Some Reddit investors are now showing losses on GameStop stock, but many are refusing to sell their shares, even given the stock’s sudden tumble, over plans to turn the social media-driven stock surge into a long-term war on Wall Street.
The SEC, though, is concerned that Reddit’s investors may have been manipulated.
Forbes reports that GameStop is now down nearly 80% off its high last week — a shocking $400 per share, far over its recent low of $10 per share — and some investors who piled on the stock surge are now seeing losses in the millions, but at least one major Reddit investor told the magazine that the risk could be worth it in the long run.
“GameStop investors have watched what could’ve been wild, once-in-a-lifetime gains slip through their fingers, many portfolios dropping by tens of thousands of dollars—in some cases, millions of dollars—almost overnight,” the outlet noted, careful to suggest that most of the r/WallStreetBets investors bought GameStop so low that their portfolios still show gains.
“In the latest unexpected chapter of the GameStop saga, the majority of the Redditors are upbeat, many declaring an absolute dedication to holding onto the company’s shares, consequences be damned, the opposite reaction you’d expect from investors recently whipsawed through a financial mania, ” the site reports.
“They see their continued investment as a perpetual indictment of Wall Street, driven by fury over brokerages such as Robinhood and Interactive Brokers limiting their ability to trade GameStop,” Forbes said. “They hope it draws the attention of authorities willing to mete out immediate punishment and think out long-term reforms to reduce the advantage institutions have over ordinary investors.”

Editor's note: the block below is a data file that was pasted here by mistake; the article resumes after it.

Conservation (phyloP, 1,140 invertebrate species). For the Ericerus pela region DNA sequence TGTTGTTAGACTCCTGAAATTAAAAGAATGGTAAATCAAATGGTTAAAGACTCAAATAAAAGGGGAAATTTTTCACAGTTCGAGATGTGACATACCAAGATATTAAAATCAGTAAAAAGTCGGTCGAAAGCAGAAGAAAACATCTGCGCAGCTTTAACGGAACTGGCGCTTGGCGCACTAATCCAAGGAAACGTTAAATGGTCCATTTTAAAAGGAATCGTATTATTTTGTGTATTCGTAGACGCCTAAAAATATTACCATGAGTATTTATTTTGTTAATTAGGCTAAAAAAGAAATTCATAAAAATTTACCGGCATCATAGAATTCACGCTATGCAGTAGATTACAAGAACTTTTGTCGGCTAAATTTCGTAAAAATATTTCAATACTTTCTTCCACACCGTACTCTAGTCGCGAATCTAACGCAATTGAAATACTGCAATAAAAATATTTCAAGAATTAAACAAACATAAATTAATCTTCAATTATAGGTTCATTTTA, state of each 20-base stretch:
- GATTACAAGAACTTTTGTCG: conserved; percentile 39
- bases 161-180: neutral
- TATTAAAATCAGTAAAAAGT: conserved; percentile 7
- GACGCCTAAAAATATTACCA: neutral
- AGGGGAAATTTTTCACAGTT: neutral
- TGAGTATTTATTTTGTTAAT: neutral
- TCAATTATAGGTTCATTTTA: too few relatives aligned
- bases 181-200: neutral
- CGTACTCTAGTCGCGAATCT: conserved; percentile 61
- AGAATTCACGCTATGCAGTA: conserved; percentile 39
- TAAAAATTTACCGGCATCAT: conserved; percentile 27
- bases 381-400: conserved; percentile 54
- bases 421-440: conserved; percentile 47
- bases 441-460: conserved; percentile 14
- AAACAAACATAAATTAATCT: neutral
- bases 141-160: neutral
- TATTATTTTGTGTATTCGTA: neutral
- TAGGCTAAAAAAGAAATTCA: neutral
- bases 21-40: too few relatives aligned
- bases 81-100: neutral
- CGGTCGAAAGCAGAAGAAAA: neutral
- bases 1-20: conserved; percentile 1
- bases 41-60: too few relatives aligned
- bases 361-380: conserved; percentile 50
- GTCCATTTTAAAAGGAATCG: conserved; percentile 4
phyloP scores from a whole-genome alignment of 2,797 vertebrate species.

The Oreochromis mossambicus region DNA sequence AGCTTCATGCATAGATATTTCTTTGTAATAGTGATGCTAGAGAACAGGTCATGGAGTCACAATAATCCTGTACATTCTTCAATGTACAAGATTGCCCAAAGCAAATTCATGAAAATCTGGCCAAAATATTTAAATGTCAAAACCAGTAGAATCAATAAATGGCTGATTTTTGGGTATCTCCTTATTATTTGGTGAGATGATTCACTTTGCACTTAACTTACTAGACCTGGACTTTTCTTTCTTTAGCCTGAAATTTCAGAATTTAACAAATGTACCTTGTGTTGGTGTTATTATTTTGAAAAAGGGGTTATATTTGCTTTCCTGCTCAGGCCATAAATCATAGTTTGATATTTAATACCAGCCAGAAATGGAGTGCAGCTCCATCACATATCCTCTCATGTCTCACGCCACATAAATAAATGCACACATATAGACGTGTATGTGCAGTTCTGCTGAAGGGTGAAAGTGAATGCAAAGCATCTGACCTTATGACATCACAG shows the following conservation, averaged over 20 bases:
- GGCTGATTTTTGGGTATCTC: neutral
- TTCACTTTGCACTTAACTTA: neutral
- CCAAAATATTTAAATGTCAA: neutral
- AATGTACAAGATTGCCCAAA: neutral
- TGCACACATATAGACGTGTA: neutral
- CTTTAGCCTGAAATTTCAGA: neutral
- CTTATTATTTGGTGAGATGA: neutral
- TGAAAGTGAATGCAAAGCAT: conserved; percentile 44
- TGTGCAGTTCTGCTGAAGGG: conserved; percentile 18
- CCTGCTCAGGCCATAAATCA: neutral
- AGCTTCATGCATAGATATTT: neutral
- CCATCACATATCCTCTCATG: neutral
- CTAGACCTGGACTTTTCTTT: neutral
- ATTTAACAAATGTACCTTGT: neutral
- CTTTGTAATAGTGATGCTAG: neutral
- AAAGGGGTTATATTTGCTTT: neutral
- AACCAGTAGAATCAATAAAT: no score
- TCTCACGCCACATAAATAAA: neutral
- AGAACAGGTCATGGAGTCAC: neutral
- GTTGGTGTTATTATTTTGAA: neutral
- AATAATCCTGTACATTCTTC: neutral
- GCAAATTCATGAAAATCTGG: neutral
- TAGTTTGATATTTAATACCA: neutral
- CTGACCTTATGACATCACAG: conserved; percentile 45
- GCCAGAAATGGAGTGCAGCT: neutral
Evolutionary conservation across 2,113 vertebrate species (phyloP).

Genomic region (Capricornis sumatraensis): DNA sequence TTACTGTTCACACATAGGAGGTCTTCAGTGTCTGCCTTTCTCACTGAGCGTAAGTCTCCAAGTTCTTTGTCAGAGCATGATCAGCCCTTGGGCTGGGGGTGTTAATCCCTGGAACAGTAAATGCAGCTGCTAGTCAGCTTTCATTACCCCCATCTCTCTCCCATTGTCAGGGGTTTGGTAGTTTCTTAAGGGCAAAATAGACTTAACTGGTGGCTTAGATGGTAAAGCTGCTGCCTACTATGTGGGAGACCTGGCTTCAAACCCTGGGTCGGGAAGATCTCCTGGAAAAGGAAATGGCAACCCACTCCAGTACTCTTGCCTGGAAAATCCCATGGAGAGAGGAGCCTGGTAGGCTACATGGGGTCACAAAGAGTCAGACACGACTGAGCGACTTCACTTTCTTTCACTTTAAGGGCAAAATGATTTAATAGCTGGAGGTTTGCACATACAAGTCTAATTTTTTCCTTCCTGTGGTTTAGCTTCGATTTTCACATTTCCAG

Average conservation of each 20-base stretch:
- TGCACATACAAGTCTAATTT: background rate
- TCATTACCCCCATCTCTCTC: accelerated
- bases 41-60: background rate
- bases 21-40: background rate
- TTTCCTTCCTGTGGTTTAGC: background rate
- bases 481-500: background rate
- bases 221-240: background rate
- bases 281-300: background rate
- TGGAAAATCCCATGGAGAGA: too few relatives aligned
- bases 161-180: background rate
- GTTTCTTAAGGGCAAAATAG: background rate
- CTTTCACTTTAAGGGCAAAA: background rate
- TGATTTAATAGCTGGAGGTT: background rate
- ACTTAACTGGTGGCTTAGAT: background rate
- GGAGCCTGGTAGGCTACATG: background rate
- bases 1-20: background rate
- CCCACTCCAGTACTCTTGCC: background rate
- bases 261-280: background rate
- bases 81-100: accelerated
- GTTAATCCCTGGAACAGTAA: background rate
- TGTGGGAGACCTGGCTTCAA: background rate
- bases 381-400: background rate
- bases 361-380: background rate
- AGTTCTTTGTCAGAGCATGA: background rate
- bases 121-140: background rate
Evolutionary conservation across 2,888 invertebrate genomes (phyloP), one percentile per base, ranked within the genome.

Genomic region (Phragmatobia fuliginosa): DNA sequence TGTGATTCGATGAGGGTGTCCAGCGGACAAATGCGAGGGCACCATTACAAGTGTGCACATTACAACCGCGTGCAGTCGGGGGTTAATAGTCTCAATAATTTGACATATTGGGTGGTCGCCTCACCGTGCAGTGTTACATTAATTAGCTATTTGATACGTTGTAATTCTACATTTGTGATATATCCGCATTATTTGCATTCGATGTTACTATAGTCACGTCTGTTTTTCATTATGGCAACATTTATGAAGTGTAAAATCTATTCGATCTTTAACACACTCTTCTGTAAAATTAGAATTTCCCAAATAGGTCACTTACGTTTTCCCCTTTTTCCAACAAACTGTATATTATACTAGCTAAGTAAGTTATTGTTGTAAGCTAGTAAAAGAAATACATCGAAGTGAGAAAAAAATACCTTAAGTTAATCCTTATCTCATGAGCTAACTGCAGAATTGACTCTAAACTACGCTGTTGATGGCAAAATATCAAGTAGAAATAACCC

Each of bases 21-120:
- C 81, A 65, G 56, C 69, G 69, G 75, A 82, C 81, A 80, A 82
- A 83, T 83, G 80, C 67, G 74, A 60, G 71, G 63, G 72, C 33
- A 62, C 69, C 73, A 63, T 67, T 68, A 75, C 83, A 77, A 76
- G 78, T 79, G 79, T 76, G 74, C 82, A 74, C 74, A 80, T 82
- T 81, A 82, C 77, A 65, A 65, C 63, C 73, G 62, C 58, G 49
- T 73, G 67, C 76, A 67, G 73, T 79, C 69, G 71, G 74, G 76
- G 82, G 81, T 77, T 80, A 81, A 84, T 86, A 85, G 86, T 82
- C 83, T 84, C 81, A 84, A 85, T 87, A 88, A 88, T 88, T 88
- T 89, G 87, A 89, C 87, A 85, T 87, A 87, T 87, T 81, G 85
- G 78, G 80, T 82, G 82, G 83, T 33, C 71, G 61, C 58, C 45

The Securities and Exchange Commission is poised to investigate the entire GameStop stock surge incident, but Bloomberg reports Thursday that it seems particularly interested in whether fraudulent posts on r/WallStreetBets may have lured investors into purchasing GameStop stock.
“U.S. Securities and Exchange Commission investigators are combing social media and message board posts for signs that fraud played a role in dizzying stock swings for GameStop Corp., AMC Entertainment Holdings Inc., and other companies, according to people familiar with the matter,” Bloomberg notes. “The scrutiny is being done in tandem with a review of trading data to assess whether such posts were part of a manipulative effort to drive up share prices, said the people, who requested anonymity because the review isn’t public. The regulator is specifically on the hunt for misinformation meant to improperly tilt the market, the people said.”
The SEC is reportedly looking at “bot activity,” but also at “professional investors who either took advantage of the Reddit-fueled frenzy or helped hype it” — or investors who had an interest in seeing Wall Street short-sellers suffer. They also may be investigating this aspect of the incident because while the SEC does not have jurisdiction over message boards, it does have jurisdiction over individuals, specifically “people accused of making false claims about stocks online.”